Unadjusted readmission outcomes after PSM

After PSM, the proportions of patients with all-cause (13.7% vs 13.0%, p = .001) and MB-related (1.2% vs 0.8%, p < .001) readmissions within 1 month of index hospitalization were significantly greater among the rivaroxaban cohort than the apixaban cohort; the rates of stroke-related readmissions did not significantly differ between cohorts (0.3% vs 0.3%, p  = .776) (Table 3). The mean LOS for all-cause readmissions was significantly longer and the associated hospital costs were numerically but not significantly higher for patients treated with rivaroxaban compared to patients treated with apixaban (Table 3). The mean LOS for MB-related readmissions was significantly longer and the associated hospital cost significantly higher for patients treated with rivaroxaban compared to patients treated with apixaban (Table 3). The mean LOS and associated hospital cost for stroke-related readmissions did not significantly differ between cohorts (Table 3). These results were across all patients in study cohorts, including patients where the LOS and hospital cost of patients without readmissions were equal to 0 days and $0, respectively.

In the sensitivity analysis, in which hemorrhagic strokes were not included in the stroke events, the direction of the findings was relatively consistent with the findings from the default analysis, with no significant differences in the rates of stroke-related readmissions between the rivaroxaban and apixaban cohorts (0.23% vs 0.23%, p = .952).

Regression adjusted readmission outcomes after PSM

The regression analyses showed that NVAF patients treated with rivaroxaban vs apixaban had significantly greater risks of all-cause readmission (OR = 1.06; 95% CI = 1.02–1.09; p = .001) and MB-related readmission (OR = 1.62; 95% CI = 1.44–1.83; p < .001); the risks of stroke-related readmission were similar for study cohorts (OR = 1.03; 95% CI = 0.83–1.29; p  = .777) (Figure 1b). For all-cause readmissions, rivaroxaban-treated patients had on average a 0.06 day longer LOS per patient (p = .004) and a hospital cost that was numerically higher by $55 per patient (p  = .280) than apixaban-treated patients, but this difference was not statistically significant (Table 4). For MB-related readmissions, rivaroxaban- vs apixaban-treated patients had on average a 0.021 day longer LOS per patient (p < .001) and a hospital cost that was on average $43 higher per patient (p  < .001) (Table 4). For stroke-related readmissions, rivaroxaban- vs apixaban-treated patients had similar LOSs and hospital costs (Table 4). These results were across all patients in study cohorts, including patients where the LOS and hospital cost of patients without readmissions were equal to 0 days and $0, respectively.

Matched study cohorts: dabigatran vs apixaban

Characteristics of study cohorts

Demographics, patient clinical characteristics, and hospital characteristics of the matched dabigatran (n = 39,604) and apixaban (n  = 39,604) treated cohorts are shown in Table 2. After PSM, the patient demographics, clinical characteristics, and hospital characteristics of the two study cohorts were similar and not statistically significantly different (all p > .05). For both study cohorts, the mean age was 72.9 years, approximately 45% were female, 83% were white, and the majority (76%) had Medicare coverage. Greater than 86% of either study cohort received care in urban hospitals and the majority of hospitals were large in size (>300 beds). The mean LOS for index hospitalizations was 4.5 days for both study cohorts and the average index hospital cost was $11,009 for dabigatran-treated patients and $11,044 for apixaban-treated patients.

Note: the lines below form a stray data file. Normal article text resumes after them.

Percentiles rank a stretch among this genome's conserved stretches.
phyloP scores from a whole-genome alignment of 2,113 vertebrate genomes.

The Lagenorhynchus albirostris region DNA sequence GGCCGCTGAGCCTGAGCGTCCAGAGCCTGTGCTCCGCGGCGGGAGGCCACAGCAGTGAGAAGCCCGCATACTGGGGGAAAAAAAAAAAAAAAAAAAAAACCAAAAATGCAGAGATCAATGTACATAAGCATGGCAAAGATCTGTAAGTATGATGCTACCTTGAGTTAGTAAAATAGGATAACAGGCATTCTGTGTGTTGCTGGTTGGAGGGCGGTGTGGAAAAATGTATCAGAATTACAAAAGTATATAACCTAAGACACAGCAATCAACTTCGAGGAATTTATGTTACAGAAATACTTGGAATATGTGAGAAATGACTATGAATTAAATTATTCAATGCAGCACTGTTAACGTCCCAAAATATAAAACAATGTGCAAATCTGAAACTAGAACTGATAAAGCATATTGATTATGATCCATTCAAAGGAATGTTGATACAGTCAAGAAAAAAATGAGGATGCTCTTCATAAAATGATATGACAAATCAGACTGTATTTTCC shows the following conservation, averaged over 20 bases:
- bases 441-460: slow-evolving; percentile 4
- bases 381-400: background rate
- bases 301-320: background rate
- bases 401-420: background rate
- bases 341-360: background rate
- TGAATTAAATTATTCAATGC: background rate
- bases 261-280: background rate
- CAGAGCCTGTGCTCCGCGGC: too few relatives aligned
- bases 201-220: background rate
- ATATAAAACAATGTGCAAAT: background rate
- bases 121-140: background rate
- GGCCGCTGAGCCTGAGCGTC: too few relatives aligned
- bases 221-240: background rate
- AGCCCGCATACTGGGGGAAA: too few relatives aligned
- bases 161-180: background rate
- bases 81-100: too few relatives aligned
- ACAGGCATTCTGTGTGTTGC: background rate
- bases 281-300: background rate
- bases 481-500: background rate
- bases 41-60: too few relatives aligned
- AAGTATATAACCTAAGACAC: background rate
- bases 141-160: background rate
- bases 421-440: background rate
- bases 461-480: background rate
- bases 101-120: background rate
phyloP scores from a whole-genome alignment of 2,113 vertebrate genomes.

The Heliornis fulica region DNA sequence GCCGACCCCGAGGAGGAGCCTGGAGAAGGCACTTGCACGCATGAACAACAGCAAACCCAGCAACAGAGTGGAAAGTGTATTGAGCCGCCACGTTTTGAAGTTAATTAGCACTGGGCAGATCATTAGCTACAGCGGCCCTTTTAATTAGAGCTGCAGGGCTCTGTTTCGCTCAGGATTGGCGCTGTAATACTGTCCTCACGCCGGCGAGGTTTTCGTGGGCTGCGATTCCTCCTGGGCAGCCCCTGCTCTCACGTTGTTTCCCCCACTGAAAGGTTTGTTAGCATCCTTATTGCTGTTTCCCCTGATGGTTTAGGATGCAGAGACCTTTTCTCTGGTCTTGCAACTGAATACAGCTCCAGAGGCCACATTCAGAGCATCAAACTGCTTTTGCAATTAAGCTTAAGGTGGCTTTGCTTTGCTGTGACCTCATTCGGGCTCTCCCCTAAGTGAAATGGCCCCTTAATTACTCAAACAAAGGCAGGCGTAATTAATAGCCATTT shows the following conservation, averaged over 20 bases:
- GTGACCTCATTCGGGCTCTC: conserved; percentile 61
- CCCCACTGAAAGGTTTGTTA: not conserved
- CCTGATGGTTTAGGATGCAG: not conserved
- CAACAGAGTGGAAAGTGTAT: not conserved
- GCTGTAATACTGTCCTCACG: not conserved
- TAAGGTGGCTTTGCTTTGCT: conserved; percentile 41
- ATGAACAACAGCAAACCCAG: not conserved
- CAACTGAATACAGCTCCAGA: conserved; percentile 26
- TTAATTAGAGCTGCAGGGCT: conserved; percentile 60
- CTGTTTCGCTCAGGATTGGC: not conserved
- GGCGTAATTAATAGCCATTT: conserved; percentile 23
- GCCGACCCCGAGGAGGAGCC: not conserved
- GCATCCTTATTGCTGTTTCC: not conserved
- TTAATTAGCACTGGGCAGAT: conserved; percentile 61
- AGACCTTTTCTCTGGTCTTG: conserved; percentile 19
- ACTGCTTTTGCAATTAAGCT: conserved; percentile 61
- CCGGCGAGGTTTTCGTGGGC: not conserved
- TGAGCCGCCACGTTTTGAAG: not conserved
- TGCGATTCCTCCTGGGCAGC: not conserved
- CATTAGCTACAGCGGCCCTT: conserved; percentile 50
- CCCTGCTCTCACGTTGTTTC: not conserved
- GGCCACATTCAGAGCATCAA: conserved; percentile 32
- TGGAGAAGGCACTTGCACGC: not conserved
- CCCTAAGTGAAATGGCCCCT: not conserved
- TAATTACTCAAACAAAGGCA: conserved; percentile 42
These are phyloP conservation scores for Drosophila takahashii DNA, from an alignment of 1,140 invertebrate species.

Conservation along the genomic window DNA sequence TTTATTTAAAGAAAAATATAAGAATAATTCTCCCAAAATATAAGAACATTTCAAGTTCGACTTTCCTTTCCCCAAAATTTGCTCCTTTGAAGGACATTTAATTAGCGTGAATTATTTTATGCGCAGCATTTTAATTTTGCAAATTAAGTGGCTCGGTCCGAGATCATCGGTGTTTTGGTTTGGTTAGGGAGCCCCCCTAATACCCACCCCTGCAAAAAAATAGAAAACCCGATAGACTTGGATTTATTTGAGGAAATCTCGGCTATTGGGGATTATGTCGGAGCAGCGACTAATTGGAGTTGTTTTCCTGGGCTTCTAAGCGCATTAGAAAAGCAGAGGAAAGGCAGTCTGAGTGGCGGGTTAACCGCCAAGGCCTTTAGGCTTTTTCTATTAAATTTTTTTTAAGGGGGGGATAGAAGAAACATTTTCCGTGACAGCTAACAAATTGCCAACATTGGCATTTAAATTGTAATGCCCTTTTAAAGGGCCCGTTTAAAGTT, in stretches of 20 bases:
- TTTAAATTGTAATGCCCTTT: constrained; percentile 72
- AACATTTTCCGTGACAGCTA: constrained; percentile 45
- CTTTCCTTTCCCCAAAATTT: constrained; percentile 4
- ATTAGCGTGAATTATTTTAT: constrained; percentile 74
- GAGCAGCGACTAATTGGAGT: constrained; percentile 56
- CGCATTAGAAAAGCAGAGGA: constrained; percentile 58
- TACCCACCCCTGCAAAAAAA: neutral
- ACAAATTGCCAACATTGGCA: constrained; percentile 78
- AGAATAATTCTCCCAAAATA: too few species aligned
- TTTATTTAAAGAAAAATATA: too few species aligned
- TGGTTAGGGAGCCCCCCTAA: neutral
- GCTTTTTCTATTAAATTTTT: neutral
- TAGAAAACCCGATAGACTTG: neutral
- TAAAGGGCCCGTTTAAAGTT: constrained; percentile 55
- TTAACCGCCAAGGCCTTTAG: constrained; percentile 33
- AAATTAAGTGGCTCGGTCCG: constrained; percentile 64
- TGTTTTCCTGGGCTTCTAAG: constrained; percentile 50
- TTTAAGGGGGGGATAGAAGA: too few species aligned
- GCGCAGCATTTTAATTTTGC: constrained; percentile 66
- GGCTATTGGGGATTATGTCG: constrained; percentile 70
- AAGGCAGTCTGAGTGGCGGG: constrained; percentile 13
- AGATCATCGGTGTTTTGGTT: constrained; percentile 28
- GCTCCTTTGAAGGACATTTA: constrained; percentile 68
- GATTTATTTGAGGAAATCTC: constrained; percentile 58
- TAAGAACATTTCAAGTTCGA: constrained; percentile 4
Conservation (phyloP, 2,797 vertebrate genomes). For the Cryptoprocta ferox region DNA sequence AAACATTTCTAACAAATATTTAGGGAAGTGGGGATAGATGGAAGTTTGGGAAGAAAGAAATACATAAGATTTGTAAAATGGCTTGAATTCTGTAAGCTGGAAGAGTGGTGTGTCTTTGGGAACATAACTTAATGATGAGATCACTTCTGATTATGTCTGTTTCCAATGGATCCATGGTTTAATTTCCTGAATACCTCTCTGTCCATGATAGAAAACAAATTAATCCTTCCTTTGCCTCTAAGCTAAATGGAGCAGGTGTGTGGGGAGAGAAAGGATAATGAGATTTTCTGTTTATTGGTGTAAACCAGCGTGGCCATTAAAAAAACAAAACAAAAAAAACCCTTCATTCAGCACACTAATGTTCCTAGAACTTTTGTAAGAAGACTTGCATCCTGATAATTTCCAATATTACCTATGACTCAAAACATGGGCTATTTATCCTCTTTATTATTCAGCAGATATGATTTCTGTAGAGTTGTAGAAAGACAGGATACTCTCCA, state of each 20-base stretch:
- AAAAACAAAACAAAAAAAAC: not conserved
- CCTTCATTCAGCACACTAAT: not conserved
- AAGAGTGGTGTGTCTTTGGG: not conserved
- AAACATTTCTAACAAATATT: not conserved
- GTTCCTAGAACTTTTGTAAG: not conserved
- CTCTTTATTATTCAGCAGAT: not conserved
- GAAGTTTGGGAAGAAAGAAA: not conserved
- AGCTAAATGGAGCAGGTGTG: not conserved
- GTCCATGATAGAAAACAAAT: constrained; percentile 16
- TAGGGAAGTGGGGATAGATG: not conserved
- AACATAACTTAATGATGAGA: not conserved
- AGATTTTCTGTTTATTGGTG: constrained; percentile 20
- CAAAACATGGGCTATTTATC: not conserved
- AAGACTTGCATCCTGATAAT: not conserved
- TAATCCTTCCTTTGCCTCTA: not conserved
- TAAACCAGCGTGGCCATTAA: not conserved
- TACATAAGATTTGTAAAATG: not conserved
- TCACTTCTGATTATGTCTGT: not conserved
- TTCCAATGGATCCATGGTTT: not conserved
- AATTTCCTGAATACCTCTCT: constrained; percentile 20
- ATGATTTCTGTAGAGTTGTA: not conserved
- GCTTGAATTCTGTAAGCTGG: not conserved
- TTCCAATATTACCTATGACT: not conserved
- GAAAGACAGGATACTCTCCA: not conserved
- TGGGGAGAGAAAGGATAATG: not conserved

Unadjusted readmission outcomes after PSM

After PSM, the proportions of patients with all-cause (13.1% vs 13.5%, p = .101), MB-related (1.0% vs 0.9%, p = .104), and stroke-related (0.3% vs 0.3%, p  = .379) readmissions within 1 month of index hospitalization were similar among the dabigatran cohort and the apixaban cohort (Table 3). The mean LOSs and associated hospital costs for readmissions also did not significantly differ between cohorts (Table 3).

In the sensitivity analysis, in which hemorrhagic strokes were not included in the stroke events, the direction of the findings was relatively consistent with the findings from the default analysis, with no significant differences in the rates of stroke-related readmissions between the dabigatran and apixaban cohorts (0.26% vs 0.22%, p = .280).

Regression adjusted readmission outcomes after PSM

The regression analyses showed similar results as the unadjusted data for the dabigatran and apixaban cohorts with no significant differences in the measured outcomes (Figure 1c, Table 4).

Sensitivity analyses

The findings of the sensitivity analyses in which the study outcomes were evaluated after 3-months were generally consistent with the results of the default analysis.

Discussion

In this analysis of nearly 530,000 patients with NVAF who were hospitalized from January 2013 to June 2017 and treated with OACs, just over one-half were treated with warfarin (53.6%), 19.8% were treated with apixaban, 18.9% with rivaroxaban, and 7.7% with dabigatran. While the Premier Hospital database is nationally representative, these findings may not reflect the national prescriptions rates of OACs, especially in the outpatient setting, as well as in the most recent years in light of the rapidly changing OAC prescription patterns in the US. Similar to that observed in prior studies conducted in the real-world setting, NVAF patients treated with warfarin were generally older, had greater comorbidities, and had higher stroke and bleeding risks than patients treated with DOACs10, 12. Although the differences were relatively small regarding mean ages and general comorbidity among the DOAC cohorts in this study, apixaban was more frequently observed as a treatment for NVAF patients who were older and sicker, which has also been seen in prior studies10, 12, 20. These observations show that, despite the greater efficacy and safety of some DOACs, warfarin remains the most common OAC prescribed to NVAF patients; meanwhile, the usage of DOACs, in particular apixaban and rivaroxaban, appears to be increasing in the US NVAF population.